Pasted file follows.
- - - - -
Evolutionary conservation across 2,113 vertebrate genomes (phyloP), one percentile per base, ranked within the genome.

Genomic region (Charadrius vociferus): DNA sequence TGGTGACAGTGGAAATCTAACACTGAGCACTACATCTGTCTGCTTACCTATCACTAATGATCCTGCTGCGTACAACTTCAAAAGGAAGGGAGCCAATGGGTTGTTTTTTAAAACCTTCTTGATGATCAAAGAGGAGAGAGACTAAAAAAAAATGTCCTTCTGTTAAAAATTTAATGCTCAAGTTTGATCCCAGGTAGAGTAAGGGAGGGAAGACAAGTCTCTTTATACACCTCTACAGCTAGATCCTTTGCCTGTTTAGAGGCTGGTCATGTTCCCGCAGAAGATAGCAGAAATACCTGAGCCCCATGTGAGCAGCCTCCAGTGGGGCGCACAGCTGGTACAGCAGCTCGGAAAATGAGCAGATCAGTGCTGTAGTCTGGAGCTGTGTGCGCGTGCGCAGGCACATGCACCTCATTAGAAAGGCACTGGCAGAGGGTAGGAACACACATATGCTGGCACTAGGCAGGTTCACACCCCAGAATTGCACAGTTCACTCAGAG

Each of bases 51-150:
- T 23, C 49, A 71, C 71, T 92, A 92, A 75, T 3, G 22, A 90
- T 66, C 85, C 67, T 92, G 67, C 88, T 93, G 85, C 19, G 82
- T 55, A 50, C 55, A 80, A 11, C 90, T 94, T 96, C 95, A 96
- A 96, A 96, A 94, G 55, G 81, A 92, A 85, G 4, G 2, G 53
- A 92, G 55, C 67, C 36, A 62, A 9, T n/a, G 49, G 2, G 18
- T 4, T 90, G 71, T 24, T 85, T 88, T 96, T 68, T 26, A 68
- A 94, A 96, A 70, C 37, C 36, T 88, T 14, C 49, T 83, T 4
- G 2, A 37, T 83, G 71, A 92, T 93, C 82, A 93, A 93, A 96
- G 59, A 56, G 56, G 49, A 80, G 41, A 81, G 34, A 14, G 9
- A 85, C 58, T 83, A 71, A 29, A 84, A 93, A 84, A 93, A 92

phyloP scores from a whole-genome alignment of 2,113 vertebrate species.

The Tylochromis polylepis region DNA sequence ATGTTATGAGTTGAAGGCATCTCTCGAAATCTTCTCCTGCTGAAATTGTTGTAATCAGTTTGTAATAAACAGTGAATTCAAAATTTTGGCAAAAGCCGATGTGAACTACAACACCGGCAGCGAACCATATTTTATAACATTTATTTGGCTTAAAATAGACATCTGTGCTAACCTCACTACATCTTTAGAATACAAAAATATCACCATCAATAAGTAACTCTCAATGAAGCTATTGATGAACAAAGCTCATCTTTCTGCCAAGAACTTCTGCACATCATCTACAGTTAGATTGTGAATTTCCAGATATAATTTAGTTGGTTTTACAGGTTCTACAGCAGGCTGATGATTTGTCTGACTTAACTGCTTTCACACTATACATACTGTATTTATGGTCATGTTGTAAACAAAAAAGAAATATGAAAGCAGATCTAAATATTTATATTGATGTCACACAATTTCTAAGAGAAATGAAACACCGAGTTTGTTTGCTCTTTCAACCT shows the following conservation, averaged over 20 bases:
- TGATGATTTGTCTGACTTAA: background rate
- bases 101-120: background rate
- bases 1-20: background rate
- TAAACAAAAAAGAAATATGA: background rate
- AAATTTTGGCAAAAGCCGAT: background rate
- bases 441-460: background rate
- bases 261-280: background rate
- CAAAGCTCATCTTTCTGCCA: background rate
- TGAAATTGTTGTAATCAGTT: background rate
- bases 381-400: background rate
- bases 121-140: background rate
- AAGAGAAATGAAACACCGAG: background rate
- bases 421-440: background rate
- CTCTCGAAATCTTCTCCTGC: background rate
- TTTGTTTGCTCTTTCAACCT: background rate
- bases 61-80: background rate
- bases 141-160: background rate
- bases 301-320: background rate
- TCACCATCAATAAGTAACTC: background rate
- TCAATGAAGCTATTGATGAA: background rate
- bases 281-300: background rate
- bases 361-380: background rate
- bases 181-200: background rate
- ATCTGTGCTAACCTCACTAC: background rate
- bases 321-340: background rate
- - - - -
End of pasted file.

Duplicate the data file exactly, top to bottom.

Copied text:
Evolutionary conservation across 2,113 vertebrate genomes (phyloP), one percentile per base, ranked within the genome.

Genomic region (Charadrius vociferus): DNA sequence TGGTGACAGTGGAAATCTAACACTGAGCACTACATCTGTCTGCTTACCTATCACTAATGATCCTGCTGCGTACAACTTCAAAAGGAAGGGAGCCAATGGGTTGTTTTTTAAAACCTTCTTGATGATCAAAGAGGAGAGAGACTAAAAAAAAATGTCCTTCTGTTAAAAATTTAATGCTCAAGTTTGATCCCAGGTAGAGTAAGGGAGGGAAGACAAGTCTCTTTATACACCTCTACAGCTAGATCCTTTGCCTGTTTAGAGGCTGGTCATGTTCCCGCAGAAGATAGCAGAAATACCTGAGCCCCATGTGAGCAGCCTCCAGTGGGGCGCACAGCTGGTACAGCAGCTCGGAAAATGAGCAGATCAGTGCTGTAGTCTGGAGCTGTGTGCGCGTGCGCAGGCACATGCACCTCATTAGAAAGGCACTGGCAGAGGGTAGGAACACACATATGCTGGCACTAGGCAGGTTCACACCCCAGAATTGCACAGTTCACTCAGAG

Each of bases 51-150:
- T 23, C 49, A 71, C 71, T 92, A 92, A 75, T 3, G 22, A 90
- T 66, C 85, C 67, T 92, G 67, C 88, T 93, G 85, C 19, G 82
- T 55, A 50, C 55, A 80, A 11, C 90, T 94, T 96, C 95, A 96
- A 96, A 96, A 94, G 55, G 81, A 92, A 85, G 4, G 2, G 53
- A 92, G 55, C 67, C 36, A 62, A 9, T n/a, G 49, G 2, G 18
- T 4, T 90, G 71, T 24, T 85, T 88, T 96, T 68, T 26, A 68
- A 94, A 96, A 70, C 37, C 36, T 88, T 14, C 49, T 83, T 4
- G 2, A 37, T 83, G 71, A 92, T 93, C 82, A 93, A 93, A 96
- G 59, A 56, G 56, G 49, A 80, G 41, A 81, G 34, A 14, G 9
- A 85, C 58, T 83, A 71, A 29, A 84, A 93, A 84, A 93, A 92

phyloP scores from a whole-genome alignment of 2,113 vertebrate species.

The Tylochromis polylepis region DNA sequence ATGTTATGAGTTGAAGGCATCTCTCGAAATCTTCTCCTGCTGAAATTGTTGTAATCAGTTTGTAATAAACAGTGAATTCAAAATTTTGGCAAAAGCCGATGTGAACTACAACACCGGCAGCGAACCATATTTTATAACATTTATTTGGCTTAAAATAGACATCTGTGCTAACCTCACTACATCTTTAGAATACAAAAATATCACCATCAATAAGTAACTCTCAATGAAGCTATTGATGAACAAAGCTCATCTTTCTGCCAAGAACTTCTGCACATCATCTACAGTTAGATTGTGAATTTCCAGATATAATTTAGTTGGTTTTACAGGTTCTACAGCAGGCTGATGATTTGTCTGACTTAACTGCTTTCACACTATACATACTGTATTTATGGTCATGTTGTAAACAAAAAAGAAATATGAAAGCAGATCTAAATATTTATATTGATGTCACACAATTTCTAAGAGAAATGAAACACCGAGTTTGTTTGCTCTTTCAACCT shows the following conservation, averaged over 20 bases:
- TGATGATTTGTCTGACTTAA: background rate
- bases 101-120: background rate
- bases 1-20: background rate
- TAAACAAAAAAGAAATATGA: background rate
- AAATTTTGGCAAAAGCCGAT: background rate
- bases 441-460: background rate
- bases 261-280: background rate
- CAAAGCTCATCTTTCTGCCA: background rate
- TGAAATTGTTGTAATCAGTT: background rate
- bases 381-400: background rate
- bases 121-140: background rate
- AAGAGAAATGAAACACCGAG: background rate
- bases 421-440: background rate
- CTCTCGAAATCTTCTCCTGC: background rate
- TTTGTTTGCTCTTTCAACCT: background rate
- bases 61-80: background rate
- bases 141-160: background rate
- bases 301-320: background rate
- TCACCATCAATAAGTAACTC: background rate
- TCAATGAAGCTATTGATGAA: background rate
- bases 281-300: background rate
- bases 361-380: background rate
- bases 181-200: background rate
- ATCTGTGCTAACCTCACTAC: background rate
- bases 321-340: background rate